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Tarikul Islam is a Commanding Officer and Superintendent of Police at Bangladesh Police’s Armed Police Battalion in Cox’s Bazar, Bangladesh. Since 2019, UN Women has supported the Bangladesh Police to strengthen gender-responsive policing in Cox’s Bazar and improve the availability, accessibility and quality of services in alignment with the United Nations "essential services package” for women and girls subject to violence.
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Over the years the people of Sulu province in the Philippines have experienced armed conflicts, violent extremism, kidnappings and multiple displacements. The province now is part of the Bangsamoro Autonomous Region in Muslim Mindanao. Nurrunihar Mohammad is a provincial representative for the Bangsamoro Women Commission and a former-combatant of the Moro National Liberation Front (MNLF).
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Police Lieutenant Colonel Melbeth Mondaya is Gender and Development Focal Point of the Philippine National Police Regional Office-Bangsamoro Autonomous Region. The region has long been affected by private armed groups, violent extremism and violent clan feuding. In November 2021, Mondaya participated in a workshop on women, peace and security organized by UN Women and Bangsamoro Women Commission in cooperation with the Armed Forces of the Philippines.
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Barbara Tanne is the president of Bougainville Women’s Federation (BWF) in Bougainville island in eastern Papua New Guinea. The federation is implementing a UN Women project to build the leadership skills of young women. In a late 2019 referendum, the people of Bougainville voted overwhelmingly for independence. [Q] How are gender stereotypes affecting young women in taking leadership positions in PNG? [A] People have held strong negative views about women’s leadership, that “women cannot be leaders, women can’t be the fore runners.”
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Our interviewee is a member of Sarah Carer, social workers trained by House of Sarah to help survivors of violence access information and essential services. She asked to remain anonymous.“For long, domestic violence was a norm in our community. Men would say it's a way of disciplining women. ‘Mind your own business. It's their problem,’ people would say if anyone tried to help. …
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Reverend Jone Tuiwaiwai, 60, is a House of Sarah project officer and a pastor of St. Luke Anglican Church in Suva, Fiji. Since 2018, the faith-based non-governmental organization House of Sarah has been piloting the project, Preventing Violence Against Women in Fiji’s Faith Settings initiative in three Christian communities in Fiji. House of Sarah is co-funded by the Pacific Partnership to End Violence Against Women and Girls (Pacific Partnership), which is funded primarily by the European Union, the Governments of Australia and of New Zealand, UN Women, and the Fiji Women’s Fund (also supported by the Australian Government).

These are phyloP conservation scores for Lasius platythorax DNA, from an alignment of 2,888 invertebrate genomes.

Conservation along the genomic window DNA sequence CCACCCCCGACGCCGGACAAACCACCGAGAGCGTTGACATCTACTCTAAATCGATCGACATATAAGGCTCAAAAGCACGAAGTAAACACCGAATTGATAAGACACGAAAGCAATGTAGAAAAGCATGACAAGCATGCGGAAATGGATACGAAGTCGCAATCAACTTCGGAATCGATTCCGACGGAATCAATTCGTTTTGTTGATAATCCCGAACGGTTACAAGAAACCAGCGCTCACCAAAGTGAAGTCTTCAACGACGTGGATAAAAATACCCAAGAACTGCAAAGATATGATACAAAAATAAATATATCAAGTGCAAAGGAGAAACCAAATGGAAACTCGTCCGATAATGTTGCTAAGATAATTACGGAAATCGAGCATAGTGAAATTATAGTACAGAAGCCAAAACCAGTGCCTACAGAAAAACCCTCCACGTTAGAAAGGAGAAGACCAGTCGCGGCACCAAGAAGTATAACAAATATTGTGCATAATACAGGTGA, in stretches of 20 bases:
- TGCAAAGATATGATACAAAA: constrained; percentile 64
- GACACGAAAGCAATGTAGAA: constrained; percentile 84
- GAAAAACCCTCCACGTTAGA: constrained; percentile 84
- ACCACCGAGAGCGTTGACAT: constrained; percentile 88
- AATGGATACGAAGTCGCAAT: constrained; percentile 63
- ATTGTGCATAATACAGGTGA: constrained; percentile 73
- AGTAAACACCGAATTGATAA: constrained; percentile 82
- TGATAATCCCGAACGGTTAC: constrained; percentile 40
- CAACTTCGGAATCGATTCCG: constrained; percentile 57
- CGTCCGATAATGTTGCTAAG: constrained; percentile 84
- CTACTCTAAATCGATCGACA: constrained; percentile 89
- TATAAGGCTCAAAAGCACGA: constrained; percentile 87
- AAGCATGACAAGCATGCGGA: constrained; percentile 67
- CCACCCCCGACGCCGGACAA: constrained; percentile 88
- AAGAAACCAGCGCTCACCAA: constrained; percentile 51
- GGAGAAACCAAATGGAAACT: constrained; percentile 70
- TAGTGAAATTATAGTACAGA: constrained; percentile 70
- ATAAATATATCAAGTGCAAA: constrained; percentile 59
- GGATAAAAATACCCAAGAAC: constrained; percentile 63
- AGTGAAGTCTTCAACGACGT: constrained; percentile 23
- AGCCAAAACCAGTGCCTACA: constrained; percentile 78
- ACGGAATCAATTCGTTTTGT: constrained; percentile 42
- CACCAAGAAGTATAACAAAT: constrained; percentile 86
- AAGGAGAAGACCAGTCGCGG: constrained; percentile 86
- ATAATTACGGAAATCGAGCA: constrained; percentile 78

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Sani Daoni, 40, a member of Wailoku community in Suva, Fiji, has attended dialogue sessions given by the House of Sarah project. "I’m a man. I loved my power. I wanted things my way. I never shared responsibility with my wife. If things were not followed, I’d beat her up. I was harsh on the kids. I was always shouting at them. That’s how I disciplined my family,""
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Dynamic and award-winning Tongan athlete, ‘Atamaama Tu’utafaiva, believes here is no such thing as “man’s” or “woman’s” sport. Photo: Talitha Project/Alokoulu Ulukivaiola   My name is ‘Atamaama Tu’utafaiva. I am 24 and come from the village of Kolofo’ou in Tonga. I play for the Ha’apai Island national rugby team. The first time I played rugby was in 2016 for the 15s team for the village of...
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Siunipa Pahulu after a rugby training session in Tonga. Photo: Talitha Project/Alokoulu Ulukivaiola   My name is Siunipa Pahulu. I turn 20 in November I come from the small Island of Ha’apai in Tonga, but I reside in Ha’ateiho, Tongatapu. I’m a seamstress and I want to be a fashion designer one day. I undertake rugby training every morning and afternoon, and during the day I sew clothes to support myself and my family. I started playing rugby in February this year...
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Father-daughter duo Kotoni and Vasa ‘I Vao Feleti, have been playing sports together since Vasa was in Class 1, in Tonga. It was very early on that former international rugby player Kotoni, saw “incredible potential” in his young daughter and decided to nurture it. Photo: Talitha Project/Alokoulu Ulukivaiola Vasa ‘I Vao Feleti   My name is Vasa Feleti, and I am 13 years old. I really like playing rugby 7s. The first time I played rugby, I...